It will probably come as no surprise to hear that road engineers often dislike designing intersections (many favor traffic circles, for example). In part, that’s because they know that an intersection will pose an unavoidable risk of a T-bone accident and that even a small mistake in how someone designed, built, or maintained the intersection could increase the odds of a deadly collision.

Poor choices municipalities and their engineers make that could lead to an unreasonable risk of collisions could include:

  • The type of traffic control device installed there.
  • The maintenance of lane markings.
  • Failure to fix or replace missing signs or broken signals.
  • Failure to clear visual obstructions that block drivers’ views of opposing traffic.

Automotive Manufacturers

Occasionally, an automotive manufacturer can bear responsibility for causing a T-bone accident, by designing, making, and selling a defective product that fails to operate as it should, leading to a crash. For example, the manufacturer of a defective brake pad might owe damages for the injuries resulting from a T-bone collision, if that defect made it impossible for a driver to stop in time to avoid entering an intersection at an unsafe moment.

Proving Fault and Damages

It’s one thing to identify an individual or business that caused a T-bone crash. It’s another thing to prove it in court.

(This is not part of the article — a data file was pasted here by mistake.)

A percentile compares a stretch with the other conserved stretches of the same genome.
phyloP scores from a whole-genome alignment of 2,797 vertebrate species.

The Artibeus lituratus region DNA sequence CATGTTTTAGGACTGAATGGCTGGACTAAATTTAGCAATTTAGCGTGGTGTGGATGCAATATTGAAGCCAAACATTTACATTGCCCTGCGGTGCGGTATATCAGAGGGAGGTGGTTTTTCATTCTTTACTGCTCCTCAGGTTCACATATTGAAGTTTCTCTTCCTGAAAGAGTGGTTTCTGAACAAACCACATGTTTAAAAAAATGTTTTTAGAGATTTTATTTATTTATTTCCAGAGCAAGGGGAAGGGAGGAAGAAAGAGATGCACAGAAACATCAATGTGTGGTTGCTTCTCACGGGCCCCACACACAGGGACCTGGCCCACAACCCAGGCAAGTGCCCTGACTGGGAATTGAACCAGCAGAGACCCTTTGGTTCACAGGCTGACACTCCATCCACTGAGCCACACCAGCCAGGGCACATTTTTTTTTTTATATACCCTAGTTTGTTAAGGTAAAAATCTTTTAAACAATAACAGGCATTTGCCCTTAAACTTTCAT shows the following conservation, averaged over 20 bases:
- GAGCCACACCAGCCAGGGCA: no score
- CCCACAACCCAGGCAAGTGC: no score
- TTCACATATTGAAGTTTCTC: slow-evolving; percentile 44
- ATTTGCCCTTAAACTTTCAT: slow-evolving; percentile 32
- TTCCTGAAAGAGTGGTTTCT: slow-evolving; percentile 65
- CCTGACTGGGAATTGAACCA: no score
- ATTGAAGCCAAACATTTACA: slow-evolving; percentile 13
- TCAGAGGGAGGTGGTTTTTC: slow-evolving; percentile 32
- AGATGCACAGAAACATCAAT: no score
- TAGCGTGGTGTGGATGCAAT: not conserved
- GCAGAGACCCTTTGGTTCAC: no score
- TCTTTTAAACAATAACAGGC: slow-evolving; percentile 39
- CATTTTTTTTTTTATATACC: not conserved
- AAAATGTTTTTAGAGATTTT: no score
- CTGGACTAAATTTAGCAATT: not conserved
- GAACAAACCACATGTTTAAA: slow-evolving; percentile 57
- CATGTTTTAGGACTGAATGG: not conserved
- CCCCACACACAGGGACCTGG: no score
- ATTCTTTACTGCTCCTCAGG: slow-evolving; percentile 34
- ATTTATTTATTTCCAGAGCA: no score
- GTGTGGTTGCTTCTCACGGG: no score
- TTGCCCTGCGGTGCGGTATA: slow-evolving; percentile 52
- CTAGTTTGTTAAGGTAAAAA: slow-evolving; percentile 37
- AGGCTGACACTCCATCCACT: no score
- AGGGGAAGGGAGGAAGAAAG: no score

That’s where experienced T-bone car accident lawyers come into the picture. Victims of T-bone crashes can rely on those lawyers to collect, organize, analyze, and present evidence of what happened that proves who should bear the blame.

That evidence might include:

  • The damaged vehicles
  • Video camera footage of the accident
  • Photos and videos of the accident scene
  • Data from on-board vehicle computers and driver cell phones
  • Eyewitness testimony
  • Analysis by accident reconstruction experts.

Using this and other evidence, a skilled lawyer can prepare a claim against the party or parties at fault for a T-bone crash, seeking damages to help the injured victims pay for:

  • Economic damages, also called special damages, which consist of all financial losses caused by an accident, such as medical expenses, past and future lost earnings, car repair costs, and any other expenses the victim would not have had if the accident hadn’t happened.
  • Non-economic damages, also called general damages, which consist of all of the other difficulties and challenges a T-bone crash victim faces, including physical pain, emotional suffering, and diminished ability to enjoy life and personal relationships.

Sometimes, a skilled lawyer can also secure payment of additional, punitive damages from the at-fault party, if that party’s actions in causing the T-bone crash were especially extreme or intentional.

Contact a Skilled Attorney Today

If you or a loved one suffered injuries in a T-bone collision, you may have the right to receive significant financial compensation from the at-fault party or parties. To learn more, contact an experienced car accident attorney today.